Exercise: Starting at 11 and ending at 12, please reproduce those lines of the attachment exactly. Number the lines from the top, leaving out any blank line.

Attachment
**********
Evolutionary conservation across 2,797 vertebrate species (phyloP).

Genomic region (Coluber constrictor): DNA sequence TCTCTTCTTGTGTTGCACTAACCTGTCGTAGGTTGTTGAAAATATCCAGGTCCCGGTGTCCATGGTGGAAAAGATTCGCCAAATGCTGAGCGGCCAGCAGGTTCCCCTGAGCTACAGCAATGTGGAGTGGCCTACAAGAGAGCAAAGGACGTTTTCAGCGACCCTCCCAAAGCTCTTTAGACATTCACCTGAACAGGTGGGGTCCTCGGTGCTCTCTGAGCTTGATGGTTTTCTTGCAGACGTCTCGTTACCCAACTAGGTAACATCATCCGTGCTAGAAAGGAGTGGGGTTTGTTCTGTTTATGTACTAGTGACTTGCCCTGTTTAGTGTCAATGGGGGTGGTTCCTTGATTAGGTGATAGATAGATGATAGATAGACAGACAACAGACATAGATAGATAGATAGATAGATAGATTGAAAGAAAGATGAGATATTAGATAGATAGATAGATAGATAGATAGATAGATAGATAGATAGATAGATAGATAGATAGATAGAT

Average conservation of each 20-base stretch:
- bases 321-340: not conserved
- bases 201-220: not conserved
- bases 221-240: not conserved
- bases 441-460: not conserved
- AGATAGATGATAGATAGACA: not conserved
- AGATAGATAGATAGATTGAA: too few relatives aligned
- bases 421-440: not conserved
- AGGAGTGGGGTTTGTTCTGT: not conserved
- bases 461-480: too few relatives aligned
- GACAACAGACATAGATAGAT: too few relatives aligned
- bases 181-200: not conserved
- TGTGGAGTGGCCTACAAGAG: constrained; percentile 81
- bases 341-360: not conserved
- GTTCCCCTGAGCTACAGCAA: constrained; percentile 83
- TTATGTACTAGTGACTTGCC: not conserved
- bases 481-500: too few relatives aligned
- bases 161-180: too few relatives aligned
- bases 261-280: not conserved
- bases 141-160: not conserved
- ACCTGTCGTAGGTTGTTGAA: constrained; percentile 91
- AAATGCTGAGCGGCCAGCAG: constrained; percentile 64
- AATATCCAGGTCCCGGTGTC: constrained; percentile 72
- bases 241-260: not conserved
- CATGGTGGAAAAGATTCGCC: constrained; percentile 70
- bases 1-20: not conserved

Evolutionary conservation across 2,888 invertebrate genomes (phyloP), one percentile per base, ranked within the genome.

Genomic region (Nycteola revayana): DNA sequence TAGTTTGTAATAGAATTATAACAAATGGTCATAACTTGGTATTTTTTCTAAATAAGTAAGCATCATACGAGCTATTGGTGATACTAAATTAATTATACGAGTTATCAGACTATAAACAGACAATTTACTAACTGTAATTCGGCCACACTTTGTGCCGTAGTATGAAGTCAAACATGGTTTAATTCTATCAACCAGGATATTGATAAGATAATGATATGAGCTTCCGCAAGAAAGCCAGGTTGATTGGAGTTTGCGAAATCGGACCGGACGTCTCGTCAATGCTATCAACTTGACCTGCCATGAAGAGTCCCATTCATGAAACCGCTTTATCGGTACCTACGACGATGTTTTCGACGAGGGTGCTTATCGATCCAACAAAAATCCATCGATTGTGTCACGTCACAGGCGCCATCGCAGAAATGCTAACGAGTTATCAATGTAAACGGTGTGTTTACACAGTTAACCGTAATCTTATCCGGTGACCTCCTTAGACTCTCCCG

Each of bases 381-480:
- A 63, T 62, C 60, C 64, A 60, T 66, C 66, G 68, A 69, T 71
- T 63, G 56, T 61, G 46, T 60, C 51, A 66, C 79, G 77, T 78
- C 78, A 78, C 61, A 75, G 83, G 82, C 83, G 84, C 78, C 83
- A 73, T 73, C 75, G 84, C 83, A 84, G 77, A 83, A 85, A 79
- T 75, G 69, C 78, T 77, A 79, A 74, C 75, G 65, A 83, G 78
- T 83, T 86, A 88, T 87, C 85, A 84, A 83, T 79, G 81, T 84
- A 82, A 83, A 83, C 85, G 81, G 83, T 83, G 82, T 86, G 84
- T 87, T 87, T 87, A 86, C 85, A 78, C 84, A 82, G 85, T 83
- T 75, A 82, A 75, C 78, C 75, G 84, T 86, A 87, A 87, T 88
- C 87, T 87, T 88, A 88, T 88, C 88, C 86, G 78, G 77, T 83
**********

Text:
- AGGAGTGGGGTTTGTTCTGT: not conserved
- bases 461-480: too few relatives aligned